January 7 2016
National Development Reveals Details of Proposed Friendly 40B Project at The District
By: Rich Hosford
National Development has one of two Friendly 40B proposals under consideration by the town’s Ad Hoc 40B Committee and it presented details of the project during a meeting Wednesday night.
The committee was charged with hearing proposals and making notes and recommendations to the Board of Selectmen. If the board decides to work out and accept a Friendly 40B proposal, it will take it to the Board of Appeals.
Currently Burlington has 10.4 percent affordable housing though there is a fear the number will drop when the amount is re-evaluated during the 2020 Census. If a town falls below 10 percent, it loses a lot of the power it has if a developer comes in and wants to build an affordable housing project.
National Development gave details for its proposal for The District, the park formerly known as New England Executive Park. Senior Vice President and Director of Asset and Property Management Andrew Gallinaro said their plan is to build a 200-unit, five-story apartment building in south-west part of the park, facing the Burlington Mall. The units will be a combination of one, two and three-bedroom with far more of the smaller units than the larger sized ones. He said 25 percent of the units will be affordable housing.
Gallinaro also said his company is willing to give up plans to develop 25,000 square feet of retail space allowed by right in exchange for approval of the housing project. He said the apartments would lead to far less traffic at peak times and would help create an environment where tenants could walk to work and local amenities.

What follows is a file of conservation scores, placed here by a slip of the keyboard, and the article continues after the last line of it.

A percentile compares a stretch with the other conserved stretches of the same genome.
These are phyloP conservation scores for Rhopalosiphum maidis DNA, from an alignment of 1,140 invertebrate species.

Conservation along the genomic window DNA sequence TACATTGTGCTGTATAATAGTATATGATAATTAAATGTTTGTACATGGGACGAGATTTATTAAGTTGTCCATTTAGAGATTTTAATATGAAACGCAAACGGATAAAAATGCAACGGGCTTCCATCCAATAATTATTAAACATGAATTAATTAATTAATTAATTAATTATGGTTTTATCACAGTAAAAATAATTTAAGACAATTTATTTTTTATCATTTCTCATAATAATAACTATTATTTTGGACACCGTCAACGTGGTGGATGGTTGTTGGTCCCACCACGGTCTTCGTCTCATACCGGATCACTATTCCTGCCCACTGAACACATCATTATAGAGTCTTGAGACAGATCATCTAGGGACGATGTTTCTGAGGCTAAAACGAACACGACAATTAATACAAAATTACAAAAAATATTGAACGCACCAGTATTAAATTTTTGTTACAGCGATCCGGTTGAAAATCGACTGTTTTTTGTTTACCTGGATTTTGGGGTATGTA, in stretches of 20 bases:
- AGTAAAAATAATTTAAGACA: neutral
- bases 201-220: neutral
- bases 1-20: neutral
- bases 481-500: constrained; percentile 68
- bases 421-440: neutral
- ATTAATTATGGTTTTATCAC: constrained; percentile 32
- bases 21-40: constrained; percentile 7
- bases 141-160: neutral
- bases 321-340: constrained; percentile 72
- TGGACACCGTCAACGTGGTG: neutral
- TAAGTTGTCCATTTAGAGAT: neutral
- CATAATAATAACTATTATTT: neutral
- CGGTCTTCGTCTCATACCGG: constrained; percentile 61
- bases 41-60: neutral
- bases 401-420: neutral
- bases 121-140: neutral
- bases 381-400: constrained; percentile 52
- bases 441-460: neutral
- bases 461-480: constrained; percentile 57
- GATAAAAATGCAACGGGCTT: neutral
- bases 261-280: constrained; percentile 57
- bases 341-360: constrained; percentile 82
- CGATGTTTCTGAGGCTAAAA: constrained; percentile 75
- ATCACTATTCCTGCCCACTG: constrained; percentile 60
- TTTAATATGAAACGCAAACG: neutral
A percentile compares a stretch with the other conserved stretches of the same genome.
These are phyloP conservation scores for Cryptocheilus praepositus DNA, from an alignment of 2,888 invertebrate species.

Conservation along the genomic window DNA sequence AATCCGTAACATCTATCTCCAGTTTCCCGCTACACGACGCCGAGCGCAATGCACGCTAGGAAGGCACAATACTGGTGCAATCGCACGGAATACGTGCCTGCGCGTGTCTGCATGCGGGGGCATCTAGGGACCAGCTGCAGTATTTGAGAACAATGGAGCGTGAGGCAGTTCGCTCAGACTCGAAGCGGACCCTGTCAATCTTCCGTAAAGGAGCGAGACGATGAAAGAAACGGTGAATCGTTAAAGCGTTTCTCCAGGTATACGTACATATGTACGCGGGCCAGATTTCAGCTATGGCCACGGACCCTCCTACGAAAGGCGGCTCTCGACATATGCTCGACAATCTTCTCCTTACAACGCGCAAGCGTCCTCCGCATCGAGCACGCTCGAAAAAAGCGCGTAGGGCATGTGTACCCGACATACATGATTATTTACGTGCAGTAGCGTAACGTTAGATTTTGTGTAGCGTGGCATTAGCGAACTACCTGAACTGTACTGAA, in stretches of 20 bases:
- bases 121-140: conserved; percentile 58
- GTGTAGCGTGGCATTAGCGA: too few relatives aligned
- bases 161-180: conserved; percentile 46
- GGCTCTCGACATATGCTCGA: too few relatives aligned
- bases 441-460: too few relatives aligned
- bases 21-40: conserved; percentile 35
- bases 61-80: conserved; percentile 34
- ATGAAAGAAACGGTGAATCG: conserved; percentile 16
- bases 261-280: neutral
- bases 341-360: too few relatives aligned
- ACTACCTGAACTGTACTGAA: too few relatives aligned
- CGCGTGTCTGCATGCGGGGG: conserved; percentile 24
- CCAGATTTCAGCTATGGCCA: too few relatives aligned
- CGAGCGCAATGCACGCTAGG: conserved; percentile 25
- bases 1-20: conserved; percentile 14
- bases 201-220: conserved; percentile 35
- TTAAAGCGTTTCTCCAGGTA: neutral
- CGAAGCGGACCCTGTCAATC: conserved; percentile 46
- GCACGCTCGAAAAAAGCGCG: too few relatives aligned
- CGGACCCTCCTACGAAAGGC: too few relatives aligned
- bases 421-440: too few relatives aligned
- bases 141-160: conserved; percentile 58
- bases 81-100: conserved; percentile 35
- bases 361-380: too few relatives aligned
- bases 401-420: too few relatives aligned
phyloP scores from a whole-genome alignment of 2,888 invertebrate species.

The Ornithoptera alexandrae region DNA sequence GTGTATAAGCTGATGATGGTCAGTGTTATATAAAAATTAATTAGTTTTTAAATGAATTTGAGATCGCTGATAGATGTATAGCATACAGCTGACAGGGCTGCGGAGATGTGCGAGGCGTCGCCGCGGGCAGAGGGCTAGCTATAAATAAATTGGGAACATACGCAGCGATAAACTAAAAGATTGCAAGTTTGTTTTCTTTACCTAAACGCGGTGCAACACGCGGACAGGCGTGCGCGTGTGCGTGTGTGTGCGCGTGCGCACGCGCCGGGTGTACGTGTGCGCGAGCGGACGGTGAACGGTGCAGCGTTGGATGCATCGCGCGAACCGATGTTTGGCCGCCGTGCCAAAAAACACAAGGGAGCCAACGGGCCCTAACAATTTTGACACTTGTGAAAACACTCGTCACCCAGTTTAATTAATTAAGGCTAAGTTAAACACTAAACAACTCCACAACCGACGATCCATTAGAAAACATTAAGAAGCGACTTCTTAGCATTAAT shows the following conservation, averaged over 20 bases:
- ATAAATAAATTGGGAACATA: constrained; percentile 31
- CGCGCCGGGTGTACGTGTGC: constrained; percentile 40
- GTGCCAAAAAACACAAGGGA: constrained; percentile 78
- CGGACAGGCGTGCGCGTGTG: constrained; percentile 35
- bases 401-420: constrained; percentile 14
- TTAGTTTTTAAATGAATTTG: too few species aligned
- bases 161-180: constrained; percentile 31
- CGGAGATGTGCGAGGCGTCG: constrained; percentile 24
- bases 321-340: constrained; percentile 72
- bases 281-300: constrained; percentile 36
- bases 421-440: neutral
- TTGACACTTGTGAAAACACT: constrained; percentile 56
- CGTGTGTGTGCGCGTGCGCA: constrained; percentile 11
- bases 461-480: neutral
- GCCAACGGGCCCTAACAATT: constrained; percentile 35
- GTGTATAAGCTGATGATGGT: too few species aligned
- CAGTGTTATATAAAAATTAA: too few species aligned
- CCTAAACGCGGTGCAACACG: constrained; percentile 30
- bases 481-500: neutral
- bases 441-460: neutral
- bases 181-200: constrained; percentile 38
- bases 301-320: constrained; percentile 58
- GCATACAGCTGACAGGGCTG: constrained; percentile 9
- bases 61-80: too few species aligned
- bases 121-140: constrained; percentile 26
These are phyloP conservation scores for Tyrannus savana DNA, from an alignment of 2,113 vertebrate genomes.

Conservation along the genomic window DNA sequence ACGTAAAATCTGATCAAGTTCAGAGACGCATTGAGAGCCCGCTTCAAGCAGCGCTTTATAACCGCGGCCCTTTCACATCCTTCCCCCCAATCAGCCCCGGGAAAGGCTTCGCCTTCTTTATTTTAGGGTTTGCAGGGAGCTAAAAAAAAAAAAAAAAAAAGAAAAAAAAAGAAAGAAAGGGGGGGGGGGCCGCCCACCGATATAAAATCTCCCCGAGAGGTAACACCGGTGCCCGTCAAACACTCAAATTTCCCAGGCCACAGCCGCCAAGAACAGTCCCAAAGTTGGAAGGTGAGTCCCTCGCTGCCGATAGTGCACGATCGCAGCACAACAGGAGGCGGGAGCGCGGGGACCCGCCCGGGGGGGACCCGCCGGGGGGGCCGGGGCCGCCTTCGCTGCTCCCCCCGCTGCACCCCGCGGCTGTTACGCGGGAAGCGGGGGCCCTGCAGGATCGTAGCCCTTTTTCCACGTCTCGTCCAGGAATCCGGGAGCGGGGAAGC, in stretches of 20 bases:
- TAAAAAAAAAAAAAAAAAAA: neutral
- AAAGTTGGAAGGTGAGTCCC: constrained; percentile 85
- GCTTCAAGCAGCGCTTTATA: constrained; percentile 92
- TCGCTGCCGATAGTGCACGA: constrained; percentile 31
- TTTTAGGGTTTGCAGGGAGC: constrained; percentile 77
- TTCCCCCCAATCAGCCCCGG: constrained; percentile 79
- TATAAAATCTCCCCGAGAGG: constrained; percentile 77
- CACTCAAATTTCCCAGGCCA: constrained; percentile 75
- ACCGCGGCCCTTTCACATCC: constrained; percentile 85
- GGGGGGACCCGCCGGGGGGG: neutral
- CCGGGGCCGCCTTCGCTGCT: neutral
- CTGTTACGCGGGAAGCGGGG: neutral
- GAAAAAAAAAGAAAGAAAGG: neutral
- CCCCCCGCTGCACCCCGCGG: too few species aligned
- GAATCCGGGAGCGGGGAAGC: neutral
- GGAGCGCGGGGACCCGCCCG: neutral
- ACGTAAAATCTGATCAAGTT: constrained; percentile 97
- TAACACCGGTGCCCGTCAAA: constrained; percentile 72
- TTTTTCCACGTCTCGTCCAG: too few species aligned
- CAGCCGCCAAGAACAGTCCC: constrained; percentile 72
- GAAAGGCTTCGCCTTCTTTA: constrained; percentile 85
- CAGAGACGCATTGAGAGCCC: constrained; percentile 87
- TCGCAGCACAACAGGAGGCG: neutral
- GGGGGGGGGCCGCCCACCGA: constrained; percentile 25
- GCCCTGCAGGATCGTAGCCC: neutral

The second project under consideration is from the Davis Companies for its park Burlington Center on Corporate Drive. Chris Chandor, Vice President of Development at the Davis Companies and attorney Robert Buckley of Riemer & Braunstein presented the project to the committee.
At the last meeting of the committee, they detailed a 271-unit project at the park that would also have 25 percent affordable housing. Some of the benefits of the location they outlined included tax revenue the town could collect on a currently vacant lot, the out-of-the-way location would mean minimal impact on the town and workers in the park could live there and walk to work.
Chandor also said that the site currently is allowed by right to build 214,000 square feet in office space but would prefer to instead use that space for the residential building. He said that by going residential units will create far less traffic than if they build offices.
Buckley told the board that time was of the essence. He said that before work can begin a project needs a letter of support from the Board of Selectmen, then approval from the state and finally the plans need to be approved by the Zoning Board of Appeals. To avoid the possible issues after the census he said the process should start very soon.
Committee Chair Jim Doherty said the group would give its notes to the selectmen by the end of the month.